About Java modules

May 28, 2024

Modules are an important part of Jahia and can be considered Jahia's plug-in infrastructure. Modules are composed of directories and files that are packaged as an OSGi bundle JAR file and then deployed into Jahia through the module administration UI, a REST API call, from a central module store, or copied into Jahia's digital-factory-data/modules directory for deployment. When Jahia encounters a new module, it starts the module and makes it available to the whole system. Modules range from very simple, that only define new views for existing content types, to very complex implementations of new communication layers such as a REST API, or that implement back-end LDAP user and group providers.

Advantages of modules include:

  • Reusability
    Because modules are autonomous, it is easy to move them from development to staging or production environments. You can also reuse them across projects or share them with others. Modules can also inherit from other modules, making it easy to extend a default module.
  • Maintenance
    Because modules are autonomous, they can focus on specific use cases, as with a forum module, which makes maintenance and evolution easy.
  • Reliability
    If a module fails, only that part of the system is unavailable and the rest of the platform continues to serve requests.
  • Separation of concern
    As modules may be integrated at any time, it is easier to split work among team members.
  • Hot deployment
    As modules are OSGi bundles, you can hot deploy them or even remove them without shutting down the whole system, even if they include Java code or workflow definitions.
  • Isolation
    With the introduction of OSGi as a module framework in DX 7.0, modules are executed in their own class loaders. This makes it possible for modules to embed their own dependencies, even if they differ in version from the ones used by Jahia or another module.

Developers work mostly on modules, either creating new ones or extending out-of-the-box modules. Developers can also share their work (or reuse contributions from others) on Jahia's App Store (http://www.jahia.com/store) to make modules available at large, get feedback and potentially community contributions.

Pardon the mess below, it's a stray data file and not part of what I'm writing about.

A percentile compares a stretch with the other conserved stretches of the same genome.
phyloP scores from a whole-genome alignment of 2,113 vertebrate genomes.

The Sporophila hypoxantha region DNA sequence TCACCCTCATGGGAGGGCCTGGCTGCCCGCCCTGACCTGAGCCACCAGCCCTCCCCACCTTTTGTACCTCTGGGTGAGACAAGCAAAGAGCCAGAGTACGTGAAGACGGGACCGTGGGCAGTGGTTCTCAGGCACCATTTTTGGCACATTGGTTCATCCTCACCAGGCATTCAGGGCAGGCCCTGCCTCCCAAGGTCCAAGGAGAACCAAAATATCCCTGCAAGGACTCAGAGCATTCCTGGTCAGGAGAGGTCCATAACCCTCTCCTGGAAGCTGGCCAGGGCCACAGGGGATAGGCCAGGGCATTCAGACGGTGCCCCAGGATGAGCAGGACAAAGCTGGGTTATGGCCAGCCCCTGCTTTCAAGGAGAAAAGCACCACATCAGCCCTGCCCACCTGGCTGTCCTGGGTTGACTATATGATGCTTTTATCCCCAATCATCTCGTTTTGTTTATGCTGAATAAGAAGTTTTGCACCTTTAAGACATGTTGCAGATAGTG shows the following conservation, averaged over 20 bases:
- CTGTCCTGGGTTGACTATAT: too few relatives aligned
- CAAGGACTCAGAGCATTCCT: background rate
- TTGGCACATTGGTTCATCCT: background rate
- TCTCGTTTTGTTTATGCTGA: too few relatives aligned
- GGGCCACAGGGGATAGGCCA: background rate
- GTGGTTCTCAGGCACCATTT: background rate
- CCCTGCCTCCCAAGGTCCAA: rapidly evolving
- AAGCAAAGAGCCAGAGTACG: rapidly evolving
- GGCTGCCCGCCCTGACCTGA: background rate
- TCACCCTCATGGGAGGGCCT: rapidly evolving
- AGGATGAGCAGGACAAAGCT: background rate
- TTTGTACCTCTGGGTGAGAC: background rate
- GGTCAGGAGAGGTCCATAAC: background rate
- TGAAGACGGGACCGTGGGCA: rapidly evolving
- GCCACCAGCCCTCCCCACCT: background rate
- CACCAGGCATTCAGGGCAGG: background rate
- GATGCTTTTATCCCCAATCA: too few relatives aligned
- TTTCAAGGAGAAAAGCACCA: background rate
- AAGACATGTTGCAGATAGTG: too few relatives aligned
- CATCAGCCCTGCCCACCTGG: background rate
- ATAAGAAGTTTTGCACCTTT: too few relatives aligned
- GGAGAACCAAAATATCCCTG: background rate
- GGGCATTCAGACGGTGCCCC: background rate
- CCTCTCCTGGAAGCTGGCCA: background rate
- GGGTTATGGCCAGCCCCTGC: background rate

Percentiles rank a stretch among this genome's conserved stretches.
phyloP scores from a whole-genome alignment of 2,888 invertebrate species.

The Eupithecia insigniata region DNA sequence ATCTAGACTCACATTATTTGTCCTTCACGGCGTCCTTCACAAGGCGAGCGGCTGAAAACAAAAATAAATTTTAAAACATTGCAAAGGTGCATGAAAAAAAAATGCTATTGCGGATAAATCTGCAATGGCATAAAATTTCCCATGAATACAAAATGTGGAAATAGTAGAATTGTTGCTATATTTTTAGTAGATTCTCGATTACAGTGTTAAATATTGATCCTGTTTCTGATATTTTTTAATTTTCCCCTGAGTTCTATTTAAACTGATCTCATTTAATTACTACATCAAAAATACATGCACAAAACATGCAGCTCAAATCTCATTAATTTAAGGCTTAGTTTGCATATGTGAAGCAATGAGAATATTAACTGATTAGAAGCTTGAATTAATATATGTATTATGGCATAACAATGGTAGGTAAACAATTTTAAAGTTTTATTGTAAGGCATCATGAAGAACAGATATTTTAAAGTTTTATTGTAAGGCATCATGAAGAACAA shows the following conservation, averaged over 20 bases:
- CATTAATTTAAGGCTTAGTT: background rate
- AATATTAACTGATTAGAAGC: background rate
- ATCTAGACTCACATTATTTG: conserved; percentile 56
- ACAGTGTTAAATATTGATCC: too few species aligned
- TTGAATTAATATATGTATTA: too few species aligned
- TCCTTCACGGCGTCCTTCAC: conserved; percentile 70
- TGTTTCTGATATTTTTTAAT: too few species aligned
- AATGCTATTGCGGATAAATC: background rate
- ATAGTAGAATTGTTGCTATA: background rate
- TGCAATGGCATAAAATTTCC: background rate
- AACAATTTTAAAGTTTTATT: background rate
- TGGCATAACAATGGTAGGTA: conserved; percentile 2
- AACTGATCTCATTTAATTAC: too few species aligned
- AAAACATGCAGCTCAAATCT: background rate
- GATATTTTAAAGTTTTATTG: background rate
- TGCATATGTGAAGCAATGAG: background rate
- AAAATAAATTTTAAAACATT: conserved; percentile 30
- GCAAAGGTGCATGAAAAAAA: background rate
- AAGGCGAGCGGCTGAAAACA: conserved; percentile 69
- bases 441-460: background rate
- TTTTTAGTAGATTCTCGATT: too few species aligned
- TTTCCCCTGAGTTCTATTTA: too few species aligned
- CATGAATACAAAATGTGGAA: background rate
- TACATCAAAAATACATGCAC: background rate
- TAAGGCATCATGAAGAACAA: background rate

Different types of modules

You can create complex modules that offer a lot of built-in functionality. Custom modules usually fall into one of the following categories:

  • Template sets
    Provides a set of page and content templates
  • Content definitions and views
    Provides new content components
  • Single-page applications/headless
    Browser-based applications built using modern stacks such as React & GraphQL, either hosted on Jahia or externally
  • Extensions (for example, custom logic and UI)
    Extends the functionality of Jahia by using various plugin extension points. May range from new administration screens, to custom editor selectors, and to custom backend Java logic.

What can modules contain?

A module may contain: 

  • Content type definitions (CND)
  • Content view scripts (JSP)
  • Static resources (text file, images, CSS files, and JavaScript files)
  • Resource bundles or other property files
  • Java classes or JAR libraries
  • Filters
  • Permission and role definitions
  • Rules
  • jBPM workflow definitions
  • Tag libraries
  • OSGi Blueprint or Declarative service files
  • Content import files (in XML format)
  • Extensions

Creating your first module

For more information on creating a module, try the following tutorial: